The result was a meditation on interior and exteri- or, light and dark, individual and environment, material and immaterial. “Even your own lungs are not really just you,” Leo wrote in his artist statement. “Your lungs are temporary shelters for the outside world to spend time in the middle of your being. Interestingly, whether it is night or day, your body decides to keep this space in perpetual night-mode; dark and moist, sunless, a place where bats would love to dwell. So if we imagine smoke entering your lungs as a cloud of tiny flying bats, then this helps us to stay connected to the cave; to the idea of shelter, to fire, to warmth, to shadows, and to the nascency of images.”
More recently, with his piece Sun Windows Moon Tendrils, at Hotel Maria Kapel just north of Amsterdam, Leo planted a permanent garden artwork of geraniums and tulips. The first incarnation of Leo’s flower trilogy (an entangling of his ongoing research into orchids, cannabis and tulips), he gave away the leftover dried cannabis flower that he’d grown at the Rijksakademie through the floor. It’s a reminder, on the one hand, of the Netherlands’ dominance of the flower trade (44 per cent globally), while at the same time many cannabis growers there remain, officially, illegal.
“We enjoy looking at flowers, we enjoy eating certain flowers, and in the case of cannabis, we enjoy smoking its flowers,” writes Leo. “These flowers are sexual forms grown healthy with sunshine, water, bat guano, and seaweed that we eventually transform into smoke so they can circulate within our blood. Unlike images of flowers and sculptures of flowers — that are often made to with- stand the erosion of time — cannabis flowers themselves are grown to disappear; to be combusted, consumed, and bloom again within our insides.”
Curator Penelope Stewart encountered anti-cannabis bias when she brought Montreal’s High Art Head Shop exhibition Ceci n’est pas un bong to Toronto.
“Probably the best attended show” Stewart has ever worked on, it was full of beautiful ceramics painted by artists like Claire Milbrath, Luc Paradis and Simone Blain. But appreciation of the ceramics ended for many viewers when they realized the function of these vessels. “As somebody who really loves and is excited about craft- based practices, particularly ceramics,” Stewart says she found the chill surprising. “As soon as I said ‘bong’ some people basically just stopped listening…I was like, what other terms can we use? ‘Cannabis-led vessel?’ Ha!”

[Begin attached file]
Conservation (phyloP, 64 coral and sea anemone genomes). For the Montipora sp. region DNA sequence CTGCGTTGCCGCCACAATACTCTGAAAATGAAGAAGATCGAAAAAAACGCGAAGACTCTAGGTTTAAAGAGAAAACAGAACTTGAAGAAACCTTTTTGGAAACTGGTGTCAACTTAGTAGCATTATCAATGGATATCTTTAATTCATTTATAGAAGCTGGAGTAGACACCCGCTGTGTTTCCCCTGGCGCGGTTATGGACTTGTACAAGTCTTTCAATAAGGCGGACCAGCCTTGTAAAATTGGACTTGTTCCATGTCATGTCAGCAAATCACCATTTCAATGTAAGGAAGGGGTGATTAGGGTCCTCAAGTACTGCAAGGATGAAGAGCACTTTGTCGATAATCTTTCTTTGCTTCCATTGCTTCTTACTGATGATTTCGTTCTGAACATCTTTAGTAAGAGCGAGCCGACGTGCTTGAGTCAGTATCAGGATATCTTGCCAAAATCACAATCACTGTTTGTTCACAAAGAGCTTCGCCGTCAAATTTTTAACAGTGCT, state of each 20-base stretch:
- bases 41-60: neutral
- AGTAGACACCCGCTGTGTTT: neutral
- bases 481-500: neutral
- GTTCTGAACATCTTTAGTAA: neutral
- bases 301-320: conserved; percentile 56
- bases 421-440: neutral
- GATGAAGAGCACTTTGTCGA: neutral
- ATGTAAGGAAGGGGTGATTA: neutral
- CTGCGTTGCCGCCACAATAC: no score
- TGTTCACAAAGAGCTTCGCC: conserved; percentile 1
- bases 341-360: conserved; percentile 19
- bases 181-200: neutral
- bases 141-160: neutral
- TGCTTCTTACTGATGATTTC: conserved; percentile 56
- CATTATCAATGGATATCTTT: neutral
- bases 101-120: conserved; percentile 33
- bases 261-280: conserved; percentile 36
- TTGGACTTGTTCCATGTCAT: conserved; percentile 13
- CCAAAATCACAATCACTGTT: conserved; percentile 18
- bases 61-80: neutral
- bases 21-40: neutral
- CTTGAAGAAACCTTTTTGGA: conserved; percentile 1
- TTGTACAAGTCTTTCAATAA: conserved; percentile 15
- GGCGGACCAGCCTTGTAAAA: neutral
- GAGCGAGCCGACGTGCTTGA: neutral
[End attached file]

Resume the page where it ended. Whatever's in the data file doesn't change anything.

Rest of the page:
Vancouver artist Myfanwy MacLeod, for her part, addresses psychoactive substances in wryly thoughtful ways through her art. (In 2009, for example, she created a minimalist-sculpture version of an old North Carolina moonshine still, titling it Everything Seems Empty Without You — a nod both to minimalism’s spareness in high art, and alcohol’s predominance in pop culture.)
MacLeod also remains intrigued by Michael Pollan’s notion of cannabis as a “tool for forgetting.” And yet, paradoxically, MacLeod still manages to graft the plant into works entwined with memories of her 1970s southern Ontario youth.
MacLeod’s installation, Albert Walker, for instance, is titled after a criminal connected to the area where she grew up, and after a type of cannabis plant. It contains a dozen 3D-printed replicas of outsized marijuana buds in a mirrored display: “The Albert Walker is a specific type of clone [of marijuana plant], and because he was an identity thief and an embezzler, the idea that the plant was a clone was interesting to me,” she says.
MacLeod’s small sculpture Sweet Maryjane positions a rainbow, 3D-printed marijuana bud against a heavily moustached man from an old photograph. It’s a work that uses 1970s imagery, and is congruent with other kinds of sex, drugs and rock ’n’ roll aspects of her work (like the eviscerated 1977 Camaro she titled Ramble On) that critiqued the muscle car-driving, Led Zeppelin-esque conception of gender with which she grew up.
“In the 1950s and 1960s, [masculinity] was more about alcohol — the Mad Men excessive-drinking thing. During prohibition, writers like Hemingway and F. Scott Fitzgerald used it as a sign of virility,” MacLeod has said. “In the 1970s, that shifts into marijuana, and all of those books by Carlos Castenada, Aldous Huxley and Herman Hesse — a different way of understanding consciousness.”
Now, though, with leaves and mud, amnesty and activism, craft and commerce, artists and curators are advancing conversations about cannabis — as well as the biases of sexuality, race, class, gender and craft that continue to surround it.
“I can really appreciate the creativity and drive and force behind weed,” Stewart says. “It’s important to me that art is responsive or leading the way in things that people care about outside of a store or gallery.”